UVM to host NOFA-VT Winter Conference

Students will have the opportunity to learn about local farming and agriculture at a campus-wide conference in February.

 

The Northeast Organic Farming Association of Vermont will be holding their 34th Annual Winter Conference at UVM Feb. 13 to 15, said Enid Wonnacott , executive director of the conference.

 

The conference will feature over 100 workshops from commercial organic producers and gardeners, localvores and homesteaders, Wonnacott said.

 

There will be opportunities for young student farmers, or students interested in agriculture and soil sciences, to meet and network with other local farmers, she said.

 

The conference provides students with a realistic look at the world of farming and organic, nutritious food production, Wonnacott said.

 

“If you’re a student that is interested in having a powerful impact on the world, you can come to the conference, and it gives you the power and confidence to continue that path,” she said.

 

A scholarship of free admission for the NOFA-VT conference will be offered to about 50 students this year, said Alison Nihart, assistant to the UVM Food Systems Initiative.

 

“It’s a really great opportunity that NOFA hosts their conference [at UVM] every year,” Nihart said. “It’s a really educational event for people interested in food, agriculture and people who are at many different stages of their interest in food systems.”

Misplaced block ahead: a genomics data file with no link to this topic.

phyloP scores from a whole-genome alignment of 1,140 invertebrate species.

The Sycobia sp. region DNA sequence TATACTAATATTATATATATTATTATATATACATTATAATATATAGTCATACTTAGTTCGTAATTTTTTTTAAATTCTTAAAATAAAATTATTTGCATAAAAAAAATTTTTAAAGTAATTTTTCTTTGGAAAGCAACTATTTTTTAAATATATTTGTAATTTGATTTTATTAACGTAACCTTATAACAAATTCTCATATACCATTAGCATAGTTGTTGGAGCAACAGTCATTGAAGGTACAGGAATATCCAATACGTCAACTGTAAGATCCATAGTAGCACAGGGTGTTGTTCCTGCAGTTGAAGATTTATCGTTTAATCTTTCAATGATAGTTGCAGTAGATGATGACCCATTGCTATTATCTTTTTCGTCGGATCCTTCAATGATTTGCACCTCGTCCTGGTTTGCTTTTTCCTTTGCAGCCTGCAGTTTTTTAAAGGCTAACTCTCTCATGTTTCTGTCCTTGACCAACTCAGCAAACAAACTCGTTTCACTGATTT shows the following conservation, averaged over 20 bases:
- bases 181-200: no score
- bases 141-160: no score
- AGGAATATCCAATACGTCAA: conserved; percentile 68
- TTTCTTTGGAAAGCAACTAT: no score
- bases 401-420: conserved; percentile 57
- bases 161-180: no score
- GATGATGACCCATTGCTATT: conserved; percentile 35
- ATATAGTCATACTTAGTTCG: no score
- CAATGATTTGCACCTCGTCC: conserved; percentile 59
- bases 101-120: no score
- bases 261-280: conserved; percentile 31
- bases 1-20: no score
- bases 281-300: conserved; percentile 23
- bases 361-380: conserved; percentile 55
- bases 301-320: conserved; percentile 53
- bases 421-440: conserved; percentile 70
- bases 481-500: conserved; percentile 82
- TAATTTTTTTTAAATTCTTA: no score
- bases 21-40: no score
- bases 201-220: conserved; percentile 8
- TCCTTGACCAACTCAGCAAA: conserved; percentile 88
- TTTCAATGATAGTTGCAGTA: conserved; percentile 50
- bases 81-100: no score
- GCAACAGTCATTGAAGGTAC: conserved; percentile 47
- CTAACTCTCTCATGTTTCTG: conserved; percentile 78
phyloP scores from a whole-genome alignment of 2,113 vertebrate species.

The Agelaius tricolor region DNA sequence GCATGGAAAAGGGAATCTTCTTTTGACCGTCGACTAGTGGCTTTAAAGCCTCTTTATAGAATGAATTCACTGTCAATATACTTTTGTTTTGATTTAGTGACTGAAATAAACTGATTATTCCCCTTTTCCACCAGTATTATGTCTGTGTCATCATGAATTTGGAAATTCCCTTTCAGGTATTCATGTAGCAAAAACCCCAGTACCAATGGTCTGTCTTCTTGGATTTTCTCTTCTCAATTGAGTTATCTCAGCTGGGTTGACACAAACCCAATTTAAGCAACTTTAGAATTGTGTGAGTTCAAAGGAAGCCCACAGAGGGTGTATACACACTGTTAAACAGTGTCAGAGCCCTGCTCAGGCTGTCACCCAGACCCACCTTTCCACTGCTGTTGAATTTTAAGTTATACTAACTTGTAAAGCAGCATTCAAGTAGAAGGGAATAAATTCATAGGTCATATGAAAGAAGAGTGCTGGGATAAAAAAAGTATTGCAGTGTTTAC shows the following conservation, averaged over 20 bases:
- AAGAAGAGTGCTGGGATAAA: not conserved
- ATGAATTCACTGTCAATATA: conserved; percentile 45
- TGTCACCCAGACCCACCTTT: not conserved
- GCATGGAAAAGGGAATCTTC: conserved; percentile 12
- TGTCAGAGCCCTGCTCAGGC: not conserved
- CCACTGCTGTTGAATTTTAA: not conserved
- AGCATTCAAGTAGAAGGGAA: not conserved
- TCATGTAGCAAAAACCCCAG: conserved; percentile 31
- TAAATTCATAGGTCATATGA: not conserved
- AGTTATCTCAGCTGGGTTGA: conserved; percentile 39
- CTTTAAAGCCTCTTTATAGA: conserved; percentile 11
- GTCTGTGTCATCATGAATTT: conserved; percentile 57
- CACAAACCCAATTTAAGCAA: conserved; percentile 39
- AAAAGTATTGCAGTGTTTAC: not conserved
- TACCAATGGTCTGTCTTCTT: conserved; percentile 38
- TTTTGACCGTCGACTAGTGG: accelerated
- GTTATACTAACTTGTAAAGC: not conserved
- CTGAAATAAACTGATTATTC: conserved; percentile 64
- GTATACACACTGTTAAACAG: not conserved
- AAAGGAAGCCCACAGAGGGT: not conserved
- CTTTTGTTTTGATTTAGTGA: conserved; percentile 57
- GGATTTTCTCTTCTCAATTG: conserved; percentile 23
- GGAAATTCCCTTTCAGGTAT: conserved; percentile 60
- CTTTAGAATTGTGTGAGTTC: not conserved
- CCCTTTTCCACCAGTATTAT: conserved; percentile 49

Outside of the scholarship, students can attend for the member price of $65 per day, or they can volunteer for a few hours and receive a $15 discount, she said.

 

Junior Katherine Nash, president of Slow Food at UVM, said that she attended the conference last year and plans on going again this year.

 

Slow Food at UVM is a student organization that seeks to increase community and student awareness of local and sustainable food options, according to its facebook page.

 

Nash, who attended the conference to connect with local farmers, said the event was educational and offered a lot of information surrounding food issues in Vermont.

 

“They had different talks about certain diets and certain ways of eating that were conducive to local farming,” she said.

 

Nash said she thinks it is useful to attend the conference for anyone who is interested in agriculture and food science.